As you explore these stories you will soon discover some terrible parts of our history, some things happening out of blind naïve attempts to help, some were cruel people driven by power, greed and the need to control. You will learn of massacres, genocide, stolen and denied identities, abuse and torture. Of Aboriginal people being herded together in missions, stolen from their families and controlled by police with curfews and violence. Disappointingly some of the stories are not even that old. Generational trauma is a real thing. All of this history plays a significant role in where we are now and without understanding this we will not be able to move forward as a nation.

Interestingly the more you explore you will also learn amazing stories of resilience, faithfulness, hope, courage and generous spirits. I still marvel at the amount of Aboriginal people who went to war for the country that didn’t even recognise them as people at the time.

Not just Aboriginal history but Australian history

These stories are not just Aboriginal history but Australian history, as Christians we need to acknowledge our part. The Uniting Church revisited the Preamble to our Constitution in 2009 which recognises the place of Aboriginal people in Australia and the part the church has played in the colonisation of Aboriginal people. This resource would be a great place to talk through with children in Church or at home about the Church’s relationship with our First People.(See below)

An important part that has begun the journey towards healing has been the National Apology to Indigenous people in Australia, made by Kevin Rudd in 2008. Sorry Sorry is a beautiful children’s book helping children to understand why Sorry Day is important. It is a great start to the conversation.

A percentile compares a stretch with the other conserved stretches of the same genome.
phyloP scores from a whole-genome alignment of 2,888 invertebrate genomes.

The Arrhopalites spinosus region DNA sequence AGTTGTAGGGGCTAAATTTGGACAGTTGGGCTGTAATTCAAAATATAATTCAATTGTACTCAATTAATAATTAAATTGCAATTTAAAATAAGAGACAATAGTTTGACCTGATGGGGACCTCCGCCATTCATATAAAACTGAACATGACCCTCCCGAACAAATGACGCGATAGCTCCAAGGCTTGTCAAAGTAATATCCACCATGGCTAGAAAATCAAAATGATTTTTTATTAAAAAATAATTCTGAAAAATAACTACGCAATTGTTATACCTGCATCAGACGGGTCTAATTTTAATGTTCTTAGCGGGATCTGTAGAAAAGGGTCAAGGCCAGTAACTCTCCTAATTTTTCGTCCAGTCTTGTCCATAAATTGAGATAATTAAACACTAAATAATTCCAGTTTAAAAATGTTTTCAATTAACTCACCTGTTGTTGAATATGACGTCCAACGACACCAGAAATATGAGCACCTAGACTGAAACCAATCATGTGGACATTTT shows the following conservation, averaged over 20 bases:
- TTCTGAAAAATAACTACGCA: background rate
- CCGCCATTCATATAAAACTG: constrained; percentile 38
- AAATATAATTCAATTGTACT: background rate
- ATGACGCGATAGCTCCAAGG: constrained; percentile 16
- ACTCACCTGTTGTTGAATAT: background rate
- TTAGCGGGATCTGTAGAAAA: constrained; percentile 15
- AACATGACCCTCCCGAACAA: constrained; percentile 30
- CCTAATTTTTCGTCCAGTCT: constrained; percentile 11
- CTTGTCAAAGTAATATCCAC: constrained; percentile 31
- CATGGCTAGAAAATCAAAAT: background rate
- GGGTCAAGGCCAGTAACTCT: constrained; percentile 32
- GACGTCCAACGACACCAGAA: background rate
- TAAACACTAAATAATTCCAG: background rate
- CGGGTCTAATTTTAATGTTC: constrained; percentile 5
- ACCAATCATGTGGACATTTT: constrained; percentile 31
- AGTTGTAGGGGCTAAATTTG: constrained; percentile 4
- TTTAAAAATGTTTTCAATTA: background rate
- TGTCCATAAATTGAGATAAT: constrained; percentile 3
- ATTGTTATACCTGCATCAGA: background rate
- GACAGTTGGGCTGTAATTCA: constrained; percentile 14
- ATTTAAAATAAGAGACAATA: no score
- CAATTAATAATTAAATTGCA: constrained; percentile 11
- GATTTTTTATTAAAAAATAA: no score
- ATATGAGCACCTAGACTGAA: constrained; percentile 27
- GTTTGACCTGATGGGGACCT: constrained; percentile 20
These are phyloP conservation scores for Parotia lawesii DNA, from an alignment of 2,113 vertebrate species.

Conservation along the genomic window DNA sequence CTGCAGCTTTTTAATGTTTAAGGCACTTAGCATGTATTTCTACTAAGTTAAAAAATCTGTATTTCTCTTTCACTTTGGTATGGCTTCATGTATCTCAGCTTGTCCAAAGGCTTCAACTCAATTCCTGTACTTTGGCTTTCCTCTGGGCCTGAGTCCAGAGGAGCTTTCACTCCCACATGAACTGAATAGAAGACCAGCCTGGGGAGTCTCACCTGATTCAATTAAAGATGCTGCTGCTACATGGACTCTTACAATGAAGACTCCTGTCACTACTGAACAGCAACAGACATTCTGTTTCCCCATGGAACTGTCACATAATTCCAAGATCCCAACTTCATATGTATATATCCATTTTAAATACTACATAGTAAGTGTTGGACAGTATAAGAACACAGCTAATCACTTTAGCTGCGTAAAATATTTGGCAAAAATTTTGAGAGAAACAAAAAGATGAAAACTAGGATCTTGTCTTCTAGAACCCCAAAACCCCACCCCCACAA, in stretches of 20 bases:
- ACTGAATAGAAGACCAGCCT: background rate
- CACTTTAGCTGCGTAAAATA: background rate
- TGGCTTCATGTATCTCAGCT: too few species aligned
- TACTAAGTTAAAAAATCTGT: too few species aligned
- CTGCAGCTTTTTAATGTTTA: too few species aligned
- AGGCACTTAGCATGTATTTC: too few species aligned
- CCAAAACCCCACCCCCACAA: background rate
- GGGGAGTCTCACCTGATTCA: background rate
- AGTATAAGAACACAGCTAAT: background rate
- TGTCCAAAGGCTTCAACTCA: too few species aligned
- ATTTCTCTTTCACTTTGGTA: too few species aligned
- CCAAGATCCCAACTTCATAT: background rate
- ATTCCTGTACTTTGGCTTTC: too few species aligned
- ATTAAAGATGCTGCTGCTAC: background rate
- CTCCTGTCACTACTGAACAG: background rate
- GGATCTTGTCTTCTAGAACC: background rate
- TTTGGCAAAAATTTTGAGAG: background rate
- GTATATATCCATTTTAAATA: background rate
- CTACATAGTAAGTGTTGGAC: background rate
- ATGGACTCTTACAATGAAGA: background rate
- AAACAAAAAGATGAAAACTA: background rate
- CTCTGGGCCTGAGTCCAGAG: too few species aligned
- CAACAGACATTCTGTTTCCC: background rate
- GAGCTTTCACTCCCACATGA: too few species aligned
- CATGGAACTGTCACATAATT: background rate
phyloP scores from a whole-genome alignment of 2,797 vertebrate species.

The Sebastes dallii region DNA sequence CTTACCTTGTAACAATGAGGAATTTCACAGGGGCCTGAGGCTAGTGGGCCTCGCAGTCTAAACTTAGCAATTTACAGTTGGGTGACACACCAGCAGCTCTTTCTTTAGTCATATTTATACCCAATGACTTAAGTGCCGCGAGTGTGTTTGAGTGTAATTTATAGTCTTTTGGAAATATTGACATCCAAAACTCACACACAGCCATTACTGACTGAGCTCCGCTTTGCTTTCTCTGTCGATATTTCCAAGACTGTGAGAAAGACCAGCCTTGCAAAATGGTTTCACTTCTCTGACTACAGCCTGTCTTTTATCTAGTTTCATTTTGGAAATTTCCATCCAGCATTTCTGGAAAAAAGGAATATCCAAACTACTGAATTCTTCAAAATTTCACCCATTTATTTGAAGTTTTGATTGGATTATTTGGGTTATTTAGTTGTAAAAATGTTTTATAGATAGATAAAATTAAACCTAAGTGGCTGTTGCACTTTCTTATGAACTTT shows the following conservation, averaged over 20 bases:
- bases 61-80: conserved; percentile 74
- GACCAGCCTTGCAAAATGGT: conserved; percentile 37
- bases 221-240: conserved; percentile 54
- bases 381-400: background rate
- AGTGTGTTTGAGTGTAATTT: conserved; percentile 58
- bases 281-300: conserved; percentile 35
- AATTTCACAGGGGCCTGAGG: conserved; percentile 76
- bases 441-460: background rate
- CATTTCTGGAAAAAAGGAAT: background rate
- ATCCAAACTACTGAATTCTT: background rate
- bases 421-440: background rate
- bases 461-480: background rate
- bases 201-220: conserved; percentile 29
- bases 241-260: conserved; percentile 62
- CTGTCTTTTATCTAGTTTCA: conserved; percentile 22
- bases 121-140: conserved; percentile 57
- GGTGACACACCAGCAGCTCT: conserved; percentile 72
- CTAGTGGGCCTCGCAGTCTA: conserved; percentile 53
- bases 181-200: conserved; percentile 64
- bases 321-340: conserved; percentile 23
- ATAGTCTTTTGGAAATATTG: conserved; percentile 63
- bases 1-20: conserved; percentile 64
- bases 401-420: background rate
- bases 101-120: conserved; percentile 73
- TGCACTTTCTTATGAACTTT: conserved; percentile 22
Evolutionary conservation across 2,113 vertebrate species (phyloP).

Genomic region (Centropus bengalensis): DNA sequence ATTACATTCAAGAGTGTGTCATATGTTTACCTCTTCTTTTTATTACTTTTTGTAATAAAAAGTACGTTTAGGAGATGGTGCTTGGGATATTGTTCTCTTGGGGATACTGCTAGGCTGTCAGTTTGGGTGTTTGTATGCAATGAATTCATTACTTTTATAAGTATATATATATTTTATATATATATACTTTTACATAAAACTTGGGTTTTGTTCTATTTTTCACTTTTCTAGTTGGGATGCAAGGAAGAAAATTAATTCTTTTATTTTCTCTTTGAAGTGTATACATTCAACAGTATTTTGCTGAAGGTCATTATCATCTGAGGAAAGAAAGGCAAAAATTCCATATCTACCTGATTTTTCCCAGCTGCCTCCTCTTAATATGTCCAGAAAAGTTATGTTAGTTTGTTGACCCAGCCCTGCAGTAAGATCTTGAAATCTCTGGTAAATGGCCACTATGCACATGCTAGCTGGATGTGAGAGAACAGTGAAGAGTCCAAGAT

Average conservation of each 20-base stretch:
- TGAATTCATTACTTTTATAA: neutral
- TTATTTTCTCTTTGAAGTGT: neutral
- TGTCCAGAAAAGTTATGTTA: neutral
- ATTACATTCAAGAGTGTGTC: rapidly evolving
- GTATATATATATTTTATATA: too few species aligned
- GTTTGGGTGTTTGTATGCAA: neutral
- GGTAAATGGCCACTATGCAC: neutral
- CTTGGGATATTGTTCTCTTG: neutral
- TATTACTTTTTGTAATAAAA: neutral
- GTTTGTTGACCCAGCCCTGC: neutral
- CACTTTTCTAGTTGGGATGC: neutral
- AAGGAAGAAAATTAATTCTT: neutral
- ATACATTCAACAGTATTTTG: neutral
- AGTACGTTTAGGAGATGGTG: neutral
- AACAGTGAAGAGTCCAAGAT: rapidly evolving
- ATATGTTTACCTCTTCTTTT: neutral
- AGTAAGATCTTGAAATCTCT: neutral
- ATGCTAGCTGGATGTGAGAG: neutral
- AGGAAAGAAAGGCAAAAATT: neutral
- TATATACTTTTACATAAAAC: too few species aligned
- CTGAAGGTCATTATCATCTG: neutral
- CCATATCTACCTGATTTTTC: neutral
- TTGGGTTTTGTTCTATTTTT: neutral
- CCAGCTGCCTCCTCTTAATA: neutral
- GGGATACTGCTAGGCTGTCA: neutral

Get to know Aboriginal people and learn about their culture.

There are so many opportunities now to learn more about Aboriginal culture and the many nations that were present across this land. Workshops, cultural centres, tours (including in the Botanical gardens in Sydney ) and Naidoc celebrations. Watch movies, listen to music, study art and read books written by Aboriginal people. Listening to the voice of Aboriginal people is key.

When Jesus calls us to go and make disciples of all nations, he wasn’t talking about only people like us, or to make people into people like us. It was a call to love, to see every human as one of our brothers or sisters in Christ and to love everyone as God does. Loving, is not just about the good, fun and nice parts but also weeping through the difficult things as well.

As parents and grandparents how do we model this to our kids in how we talk about and engage with Aboriginal people? Is their story our story, even when it does not shine a pleasant light on our past or even in our present?

I have much to learn, but this is important work.

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Karen Mitchell-Lambert is ordained in the ministry of Deacon and is the team leader of PULSE.